The news that the former British prime minister, Teresa May, had given one-time England batsman and cricket captain Geoffrey Boycott a knighthood in her resignation honours list has sparked quite a bit of a controversy. The 78 Year Old Yorkshireman may have been one of England’s most successful opening batsmen (terribly difficult to dislodge), who played 108 Test matches and scored over 8,000 runs but he was also convicted (by a French court, in 1998,) of assaulting his then girlfriend, Margaret Moore (and that is what has caused the controversy).
Women’s charities as well as opposition parties are demanding that prime minister Boris Johnson now withdraw Boycott’s knighthood over the former cricketer’s response to criticism. When asked about it last week on BBC Radio Four’s Today programme he simply told the presenter he didn’t “give a toss” either about the criticism articulated by the head of the domestic violence charity Women’s Aid or about the conviction itself. Boycott insists that he was innocent and that the former girlfriend had actually been trying to blackmail him. He told the programme presenter Martha Kearney in his uncharming and politically incorrect manner “I don’t give a toss about her, love. It was 25 years ago.”
Moore had suffered bruising to her forehead and had black eyes in the incident but Boycott continues to maintain that she suffered the injuries when she fell because she had flown into a rage when he refused to marry her. Boycott has long been unhappy about not being given a knighthood and even said honours for him had “been turned down twice” adding “I’d better black my face”, as in his view “West Indians received them like confetti. Prior to that he had expressed outrage at the 2006 Ashes-winning English side being awarded MBEs, saying about his own OBE “People like me played over 100 Test matches and [scored] 8,000 runs… I didn’t play five Test matches and get one. I feel so bad about mine I’m going to tie it round my cat. It doesn’t mean anything anymore. It’s a joke.“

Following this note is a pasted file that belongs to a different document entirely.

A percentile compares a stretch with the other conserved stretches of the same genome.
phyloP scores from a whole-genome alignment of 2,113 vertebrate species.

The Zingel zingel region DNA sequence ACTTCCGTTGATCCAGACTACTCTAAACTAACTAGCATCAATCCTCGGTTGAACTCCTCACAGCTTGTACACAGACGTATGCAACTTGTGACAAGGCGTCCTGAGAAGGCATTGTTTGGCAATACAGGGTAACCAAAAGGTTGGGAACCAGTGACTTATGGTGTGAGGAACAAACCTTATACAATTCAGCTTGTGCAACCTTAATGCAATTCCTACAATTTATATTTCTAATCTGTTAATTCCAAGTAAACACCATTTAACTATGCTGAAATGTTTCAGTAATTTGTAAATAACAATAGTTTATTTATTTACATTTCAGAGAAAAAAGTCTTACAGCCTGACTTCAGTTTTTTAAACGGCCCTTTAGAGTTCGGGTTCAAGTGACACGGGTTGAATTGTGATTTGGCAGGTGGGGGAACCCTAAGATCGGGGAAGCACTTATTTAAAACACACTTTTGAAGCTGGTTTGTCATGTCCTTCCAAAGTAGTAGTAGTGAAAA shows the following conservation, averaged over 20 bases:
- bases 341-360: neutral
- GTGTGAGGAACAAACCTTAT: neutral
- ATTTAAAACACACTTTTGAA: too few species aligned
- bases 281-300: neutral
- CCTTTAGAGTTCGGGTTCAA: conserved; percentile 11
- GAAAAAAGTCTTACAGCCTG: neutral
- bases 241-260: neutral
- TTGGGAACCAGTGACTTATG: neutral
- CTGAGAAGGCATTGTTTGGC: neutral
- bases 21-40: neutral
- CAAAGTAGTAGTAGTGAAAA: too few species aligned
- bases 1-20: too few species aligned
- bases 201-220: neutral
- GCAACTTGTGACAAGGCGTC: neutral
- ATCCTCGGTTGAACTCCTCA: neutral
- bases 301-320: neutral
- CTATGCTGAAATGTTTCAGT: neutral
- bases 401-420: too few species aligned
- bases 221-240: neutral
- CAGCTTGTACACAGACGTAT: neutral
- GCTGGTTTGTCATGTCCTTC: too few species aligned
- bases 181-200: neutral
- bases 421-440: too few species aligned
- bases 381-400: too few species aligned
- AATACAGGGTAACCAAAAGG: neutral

His remarks were as unendearing as his remarks always have been, and it’s pretty clear that Boycott is neither endearing nor charismatic —- nor very polite — but the question remains: should he be denied recognition of his cricketing achievements on the basis of his unpleasant personality and alleged violent behaviour? Should an honour like a knighthood be withdrawn on any basis other than a shortcoming being revealed in the actual achievement you have been honoured for?
An interesting case is that of the well known art historian Sir Anthony Blunt. In 1979 the then prime minister, Margaret Thatcher, revealed that Blunt had confessed to being one of the Cambridge spies who worked for the Soviet Union (others included Philby, Burgess and Maclean, who all defected to the USSR), and he was stripped of his knighthood shortly afterwards. He was also removed as Honorary Fellow of Trinity College, and then had to resign as a Fellow of the British Academy, after attempts to expel him failed and three fellows promptly resigned in protest. What I have often wondered is: was it fair to strip him of the official recognition of his work in a professional field because he had been a Soviet agent until 1964? (1964 is when he actually confessed and was granted immunity from prosecution; this was revealed in 1979 after Blunt attempted to block publication of a book giving clues to his identity).
Obviously we want those we give national recognition to be people of honour and integrity and not traitors or racists, but are the honours we award them given for achievement in a particular field or for that achievement plus being a good person? What should be the parameters of such an honour?
In the case of Boycott, the controversy comes in a climate conducive to making him a bit of a hero: he is a plain spoken Yorkshire man who has stuck to the grind and worked hard but has suffered (according to him) because of the French authorities specifically and EU law generally. He survived the fallout from the domestic assault incident, when he was sacked by the Sun and the BBC, by working overseas (mostly India) and a few years ago, after surviving throat cancer, was rehabilitated by the domestic media and is now back in the BBC commentary box. A survivor but according to him, also a victim – he says his brush with the French courts has convinced him that Britain is better off free of the EU.
Racist and outspoken— is Boycott the new poster boy for Brexit?